To edit your clan's battlefield, speak to the Battlemaster. If your are of the required rank, you will be taken into the battlefield in build mode. Up to 5 players may edit the battlefield together, although this can get a bit confusing!
At first your battlefield will be blank. If you've saved any layouts before, the map editor screen will allow you to load them.
Use the editor to design a layout by adding and removing elements. Some elements are simple, such as blocks and water. Other have customisable options, such as destroyable barriers and power-ups. The editor lets you choose the options for each element individually; for example you could have several sets of spikes, all dealing different amounts of damage.
Don't forget to add team portals. If your layout doesn't have portals, you can't control where players will spawn during the battle, and no-one will be able to quit except by logging out.
You can place a maximum of 200 elements. An indicator on the map editor screen shows how many more you can place.
When you're finished , save your changes. At tier 1, a clan may save 2 layouts, increasing to four layouts at tier 7.
Starting a battle[edit | edit source]
TO initiate a battle speak to the Battlemaster. At this point, you'll be taken to your clan's battlefield. If there's already a battle in progress, or if someone else is already initiating one , you will generally join that battle instead of making another one.
You will be presented with a screen full of rules and options, which are explained in the next section. Anyone else who's waiting for the battle to begin will be able to see your choices updated on the screen. You can talk to them via public chat. Make your selections and press the Confirm button.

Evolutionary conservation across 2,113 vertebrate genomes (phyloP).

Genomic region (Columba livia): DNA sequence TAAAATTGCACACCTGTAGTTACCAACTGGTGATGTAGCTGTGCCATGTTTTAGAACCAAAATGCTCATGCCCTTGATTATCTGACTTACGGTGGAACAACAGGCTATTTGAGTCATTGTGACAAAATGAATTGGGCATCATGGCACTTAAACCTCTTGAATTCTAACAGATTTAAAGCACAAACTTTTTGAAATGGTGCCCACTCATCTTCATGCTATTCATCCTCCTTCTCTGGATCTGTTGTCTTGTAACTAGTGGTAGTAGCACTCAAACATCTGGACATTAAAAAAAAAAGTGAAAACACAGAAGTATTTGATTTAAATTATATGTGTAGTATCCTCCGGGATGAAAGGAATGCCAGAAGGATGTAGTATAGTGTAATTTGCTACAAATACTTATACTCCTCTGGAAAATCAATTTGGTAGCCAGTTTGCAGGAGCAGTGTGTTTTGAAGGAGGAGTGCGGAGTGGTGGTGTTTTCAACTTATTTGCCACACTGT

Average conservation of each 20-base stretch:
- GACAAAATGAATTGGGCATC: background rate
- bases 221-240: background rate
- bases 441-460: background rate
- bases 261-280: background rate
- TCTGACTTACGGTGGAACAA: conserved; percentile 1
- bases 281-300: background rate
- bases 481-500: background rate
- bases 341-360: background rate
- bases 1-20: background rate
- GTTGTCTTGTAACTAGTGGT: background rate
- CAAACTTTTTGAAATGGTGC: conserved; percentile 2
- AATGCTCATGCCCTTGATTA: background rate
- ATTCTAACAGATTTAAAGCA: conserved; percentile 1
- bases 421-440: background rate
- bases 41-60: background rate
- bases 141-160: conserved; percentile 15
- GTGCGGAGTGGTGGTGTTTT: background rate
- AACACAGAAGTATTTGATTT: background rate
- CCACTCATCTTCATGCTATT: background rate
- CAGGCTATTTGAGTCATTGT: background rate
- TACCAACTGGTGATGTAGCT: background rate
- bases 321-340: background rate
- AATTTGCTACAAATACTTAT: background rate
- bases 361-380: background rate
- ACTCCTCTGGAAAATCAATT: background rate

At this point, the game will attempt to load your chosen layout and to construct the arena. This may take a minute or two if the layout is complex. If the data fails to load, you will need to return to your citadel and try again.
When the arena is ready, players will be taken to their assigned respawn points. A 45-second timer runs at the start of the battle ; during this countdown, players may fight and interact with the scenery but will receive no points for their actions. Monsters, balls and flags will not spawn until the countdown ends.
Rules[edit | edit source]
The available rules:
Choose one of your clan's saved layouts to use.
Single-way / Multi-way combat
Makes the arena single-way or multi-way.
Permits PVP combat.
If this is set to Enforced, payers must choose to be on the Red team or the Blue team. any points they earn will be credited to their team. If this is set to No teams, players all compete individually. Alternatively, it may be set to Optional, in which case players may choose whether or not they are part of a team.
Reward for killing players
Set how many points players gain by killing other players. Alternatively, players may drop a key that can be used for opening certain barriers.
Players carrying a flag or a ball may be tackled if this option is enabled.
Day / Night
Controls the lighting.
Special Elements[edit | edit source]
The map editor allows you to place a wide variety of elements in your battlefield. Some of the more complex elements are listed here:
Players entering a battle, or respawning after death, appear at their team's portal. If your layout doesn't include portals, players will be dumped in the middle of the arena, and they'll have no way to leave without logging out.
If a team has several portals, only one will be active at any time. At the start of the battle, the active portals will be:
- The neutral portal closest to the centre of the arena
- The red portal closest the south-west corner
- The blue portal closest to the north-east corner
Team-members may activate a different portal by clicking on it; this deactivates the one that was previously active. You could design a battle in which the teams may unlock portals increasingly close to the enemy stronghold.